Greta DuBois is liaison for Kingston Interval House (KIH). Greta was struck by the simplicity of their request but also the scope of their actions.  KIH requested funds for an industrial washer and dryer to sanitize clothing donations that they receive for clients and their children. KIH's work falls right in line with Rotary's values, but what they do most is empower people. There is no greater gift to a person than empowerment - it pays dividends throughout their lives. Leigh Martens has been working for KIH for 15 years, starting as a frontline crisis counsellor.  Leigh is passionate about what she does, and is always looking for ways to improve KIH.
KIH has been around since 1975, providing services that have changed a lot over the years.  They provide emergency shelter at their facility, outreach programs to help their clients receive counselling, their second stage facility which provides geared to income housing for a year, and much more.  Because of Covid, education has gone on line, and their recently re-launched volunteer program had to adapt. Volunteers sort donations in a safe facility, but clothing donations need to be sanitized.  Our funds will make it possible to make it easy and safe for clients to get clothes without having to go out.  Another benefit is that a laundry pair will be re-purposed to the second stage facility so that there will be laundry on each floor, making it safer for the residents because they will not have to be in close contact with as many people.
KIH supports hundreds of women, and this has not stopped because of Covid - the staff took about a minute to digest the changes required, then got right back to work.  Our donation will make that work just a little bit easier.
Elizabeth - Sue, what's it like having to give up your fostered dog?
Sue - I've fostered two dogs, Walter and Humphrey for 8 or 9 weeks until about 18 months. It's difficult raising a puppy then having them leave you, but it's so rewarding seeing  the difference these dogs make in people's live - they literally open up the recipients lives.  It's like sending a child to university - the pride and joy of seeming them succeed is my greatest reward.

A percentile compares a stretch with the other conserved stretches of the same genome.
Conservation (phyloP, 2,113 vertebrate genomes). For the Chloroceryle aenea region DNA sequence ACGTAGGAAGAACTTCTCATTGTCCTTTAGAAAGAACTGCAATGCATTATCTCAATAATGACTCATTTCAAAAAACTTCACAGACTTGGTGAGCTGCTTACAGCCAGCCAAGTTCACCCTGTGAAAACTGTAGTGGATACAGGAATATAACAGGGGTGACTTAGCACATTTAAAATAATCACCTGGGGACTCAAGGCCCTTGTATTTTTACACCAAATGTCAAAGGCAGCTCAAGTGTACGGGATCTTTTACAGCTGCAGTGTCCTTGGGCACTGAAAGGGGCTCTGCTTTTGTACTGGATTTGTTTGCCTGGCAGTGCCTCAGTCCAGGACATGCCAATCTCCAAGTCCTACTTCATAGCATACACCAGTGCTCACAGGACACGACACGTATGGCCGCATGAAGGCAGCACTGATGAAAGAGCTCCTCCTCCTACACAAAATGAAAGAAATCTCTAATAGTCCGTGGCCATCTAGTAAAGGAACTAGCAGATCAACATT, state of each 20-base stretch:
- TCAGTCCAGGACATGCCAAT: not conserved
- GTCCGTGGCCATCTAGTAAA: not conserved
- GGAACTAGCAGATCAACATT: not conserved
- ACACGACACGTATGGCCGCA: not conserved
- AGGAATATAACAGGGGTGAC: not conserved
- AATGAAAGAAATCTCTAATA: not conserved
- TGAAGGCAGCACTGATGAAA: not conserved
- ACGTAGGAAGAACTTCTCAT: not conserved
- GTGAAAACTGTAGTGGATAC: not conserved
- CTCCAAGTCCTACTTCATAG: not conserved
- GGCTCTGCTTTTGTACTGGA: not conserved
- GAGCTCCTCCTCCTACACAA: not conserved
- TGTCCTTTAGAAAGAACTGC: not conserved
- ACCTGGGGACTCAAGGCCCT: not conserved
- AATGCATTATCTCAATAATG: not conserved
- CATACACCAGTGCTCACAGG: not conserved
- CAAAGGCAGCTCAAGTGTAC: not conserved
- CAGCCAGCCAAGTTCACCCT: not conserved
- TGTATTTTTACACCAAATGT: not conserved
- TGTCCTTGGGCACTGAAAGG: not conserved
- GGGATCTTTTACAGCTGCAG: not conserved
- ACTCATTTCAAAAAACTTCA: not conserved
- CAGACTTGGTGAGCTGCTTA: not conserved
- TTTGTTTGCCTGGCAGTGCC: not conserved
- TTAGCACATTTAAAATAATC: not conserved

Bill - let's not forget that some of these funds come from our work at Bingo.  It's an important source of funds.
John Gale - Leigh, how has Covid impacted your service needs at KIH?
Leigh - it was eerily quiet at first, something that even Kingston Police took notice of.  The thought was that women were just hunkering down and going into survival mode with abusive partners - that's a scary thought. Request have started to rise and the ways to support the women and their children have had to adapt. Shelter numbers had to be adjusted for social distancing, but many women were choosing the lesser of two evils and staying with their partners.  Groups are now being done with children via Zoom.
Sue - in our case, group fundraising was curtailed, as were events where people came out to meet the dogs.  But demand has gone up a lot because of increased mental health issues. AND, breeders weren't breeding dogs.
Greta - can I foster a dog?
Sue - Absolutely, dog training experience is not required.  Trainers work with the dogs, and fosters learn with the dogs.  This is the only 24/7 volunteer experience out there!  It's fun but demanding.
Bill - in closing, thanks to all for the great work you do.  I leave today thinking this is why I joined Rotary.  Our new initiative mini-grants are closing November 23rd, we have 1 application so far.